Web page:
The story of the heist at Brussels Airport the other day caught my eye. According to reports, eight men dressed up as cops drove an armored truck and an Audi sedan through a hole in the perimeter fence, brandished some machine guns to keep passengers at bay, then got into the cargo hold and took $50 million worth of diamonds — all in less than five minutes.
If that’s not the plot of a major motion picture within two years, Hollywood isn’t doing its job. Actually, it’s reminiscent of David Mamet’s 2001 screenplay for “Heist” (with Gene Hackman, Rebecca Pidgeon, Sam Rockwell, Delroy Lindo, Danny DeVito, and Ricky Jay) in which a SwissAir jet is stopped on the tarmac and a huge cache of diamonds is unloaded. But if there’s one thing we know about Hollywood, the fact that it’s been done before doesn’t mean it can’t be done again.
What’s most shocking about the crime is the ease with which the real-life thieves were able to get through the airport perimeter without being noticed by security. But as Justin Peters points out on Slate.com, this is far from the first time that someone has been able to gain access to an airport by breaching perimeter security…
For all the money and attention that in-airport screening gets, the back doors to airports are, comparatively, wide open—and people go through them all the time. The Port Authority of New York and New Jersey paid Raytheon at least $100 million for a perimeter intrusion detection system, only to be embarrassed last year when a stranded, dripping-wet jet skier hopped a fence at John F. Kennedy International Airport and walked across the tarmac and into the Delta terminal without attracting any attention.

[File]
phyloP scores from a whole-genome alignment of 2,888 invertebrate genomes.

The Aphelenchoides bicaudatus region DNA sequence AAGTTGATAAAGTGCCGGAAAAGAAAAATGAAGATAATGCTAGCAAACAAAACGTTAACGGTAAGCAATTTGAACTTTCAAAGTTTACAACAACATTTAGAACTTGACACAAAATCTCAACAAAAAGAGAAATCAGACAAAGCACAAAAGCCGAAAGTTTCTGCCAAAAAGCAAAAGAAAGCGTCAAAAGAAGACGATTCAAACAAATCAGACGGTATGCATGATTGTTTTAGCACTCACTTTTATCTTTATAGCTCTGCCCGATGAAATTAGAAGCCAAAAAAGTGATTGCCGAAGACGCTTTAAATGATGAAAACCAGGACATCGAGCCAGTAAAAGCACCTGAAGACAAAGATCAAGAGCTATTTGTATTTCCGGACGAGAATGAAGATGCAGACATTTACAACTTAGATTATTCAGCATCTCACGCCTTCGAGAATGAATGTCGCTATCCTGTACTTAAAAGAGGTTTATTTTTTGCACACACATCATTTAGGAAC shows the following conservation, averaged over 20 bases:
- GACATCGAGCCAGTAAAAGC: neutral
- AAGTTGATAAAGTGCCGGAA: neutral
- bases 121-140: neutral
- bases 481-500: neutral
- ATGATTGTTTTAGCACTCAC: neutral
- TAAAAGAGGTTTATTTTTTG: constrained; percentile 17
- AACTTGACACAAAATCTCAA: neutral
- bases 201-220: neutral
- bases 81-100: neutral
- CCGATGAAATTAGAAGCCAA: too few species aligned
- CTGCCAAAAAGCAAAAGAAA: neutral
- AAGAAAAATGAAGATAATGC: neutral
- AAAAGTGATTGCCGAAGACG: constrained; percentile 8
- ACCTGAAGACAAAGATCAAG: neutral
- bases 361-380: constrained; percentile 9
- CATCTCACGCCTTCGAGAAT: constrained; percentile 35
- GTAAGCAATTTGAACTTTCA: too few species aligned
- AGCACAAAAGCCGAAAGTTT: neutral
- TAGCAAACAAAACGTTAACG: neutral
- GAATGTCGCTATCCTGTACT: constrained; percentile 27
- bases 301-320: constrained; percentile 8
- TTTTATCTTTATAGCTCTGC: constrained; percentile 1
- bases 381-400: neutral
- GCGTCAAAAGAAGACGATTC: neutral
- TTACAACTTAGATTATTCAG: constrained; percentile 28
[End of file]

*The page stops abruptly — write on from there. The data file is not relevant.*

In March 2012, an Adderall addict named Kenneth Mazik crashed his Jeep through a fence at Philadelphia International Airport and drove it up and down various runways before being stopped. In November 2012, an employee at Atlanta’s Hartsfield-Jackson International Airport, having forgotten his lunch or jacket or something, had a friend toss a bag containing the item over the perimeter fence. Unfortunately, the bag got stuck on the fence, and a video shows the employee actually climbing up on the fence to get it down. Security didn’t notice.
There’s more. In July 2012, a pilot named Brian Hedglin used a rug to cover the razor wire at the perimeter fence at Utah’s St. George Municipal Airport; he then climbed the fence and attempted to steal a SkyWest Airlines jet. (After crashing the plane in a parking lot, Hedglin shot himself in the head.)
Think about those precedents next time you’re waiting in a long line at a TSA checkpoint with your shoes and belt and coat off, submitting to a virtual naked scan of your body. You could have saved time by going around the back with some wire cutters.